People watching is one of my favourite hobbies, giving them a name, a history, a present and a future. I've done it since I was a teenager, when I first started writing and it's something that's stayed with me ever since.
We went for a walk in the forest today, with the dogs, haven't been there for many years, and was amazed at how popular it was at 11am in the morning. The temperature was only a few degrees above freezing but the children's play areas were busy with laughing kids and smiling parents.
There were people of all shapes and sizes, wearing all sorts of clothing, arriving in a wide variety of cars, along with a myriad of canine companions and it made me think about how children and animals can add to or detract from the characters and plot of a story. What does a child or an animal tells us about our hero or heroine?
Is the agoraphobic lady who lives alone with lots of cats just a lonely old spinster or is she a former model, disfigured in an accident, unable to face the world? Is the single man who walks his dog at precisely the same time every day along the same route obsessive compulsive or is he retracing the last steps of his partner who disappeared without a trace?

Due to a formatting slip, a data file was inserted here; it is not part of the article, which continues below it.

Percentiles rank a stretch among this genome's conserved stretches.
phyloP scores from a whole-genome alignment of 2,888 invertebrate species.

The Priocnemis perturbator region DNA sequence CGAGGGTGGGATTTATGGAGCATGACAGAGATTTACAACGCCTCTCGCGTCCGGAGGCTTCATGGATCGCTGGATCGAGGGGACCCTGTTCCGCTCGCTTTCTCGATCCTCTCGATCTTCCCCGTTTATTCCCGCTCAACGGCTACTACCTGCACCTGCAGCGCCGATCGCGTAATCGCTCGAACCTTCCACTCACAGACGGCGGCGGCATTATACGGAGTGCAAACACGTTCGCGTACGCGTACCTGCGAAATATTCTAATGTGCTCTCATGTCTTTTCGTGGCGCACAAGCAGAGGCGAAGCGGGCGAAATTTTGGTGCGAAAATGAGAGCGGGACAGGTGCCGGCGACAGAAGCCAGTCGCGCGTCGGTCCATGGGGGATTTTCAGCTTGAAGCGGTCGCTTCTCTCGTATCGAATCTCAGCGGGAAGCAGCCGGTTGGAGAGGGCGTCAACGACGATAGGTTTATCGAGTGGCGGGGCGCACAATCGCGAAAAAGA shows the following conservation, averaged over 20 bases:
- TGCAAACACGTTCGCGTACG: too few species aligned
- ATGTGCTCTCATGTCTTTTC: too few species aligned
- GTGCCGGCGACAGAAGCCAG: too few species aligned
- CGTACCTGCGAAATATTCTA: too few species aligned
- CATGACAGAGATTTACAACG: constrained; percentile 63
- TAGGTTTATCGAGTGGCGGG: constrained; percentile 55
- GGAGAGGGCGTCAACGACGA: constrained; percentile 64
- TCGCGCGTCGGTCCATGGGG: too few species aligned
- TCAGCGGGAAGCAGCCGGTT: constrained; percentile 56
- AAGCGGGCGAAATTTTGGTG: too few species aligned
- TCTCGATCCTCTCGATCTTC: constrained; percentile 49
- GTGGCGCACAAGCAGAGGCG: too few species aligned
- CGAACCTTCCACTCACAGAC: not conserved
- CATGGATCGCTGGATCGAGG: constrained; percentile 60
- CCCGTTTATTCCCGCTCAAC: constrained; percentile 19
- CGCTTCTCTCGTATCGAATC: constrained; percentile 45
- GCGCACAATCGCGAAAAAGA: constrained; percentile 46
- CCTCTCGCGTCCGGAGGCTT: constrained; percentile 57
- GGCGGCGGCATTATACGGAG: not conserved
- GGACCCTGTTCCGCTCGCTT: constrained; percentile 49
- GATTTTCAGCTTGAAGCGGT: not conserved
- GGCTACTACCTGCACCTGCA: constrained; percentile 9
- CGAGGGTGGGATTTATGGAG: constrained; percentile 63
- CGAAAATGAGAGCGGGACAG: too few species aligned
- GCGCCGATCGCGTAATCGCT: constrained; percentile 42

Does the young woman with three children, obviously by different fathers, have loose morals or is she looking after her sister's children whilst she undergoes treatment for a life threatening illness?
We're all guilty of making snap judgements about people just from how they look, what they wear, what they drive, where there live, what they do. Our readers do the same thing, only their impression comes from the words we choose to draw our characters with.
So whilst passing the time of day people watching, whether it's the person in the car next to you in the traffic jam, or the people sitting at the table next to you at lunchtime, or the person ahead of you at the checkout, file your judgements away, as you never know when they might come in useful.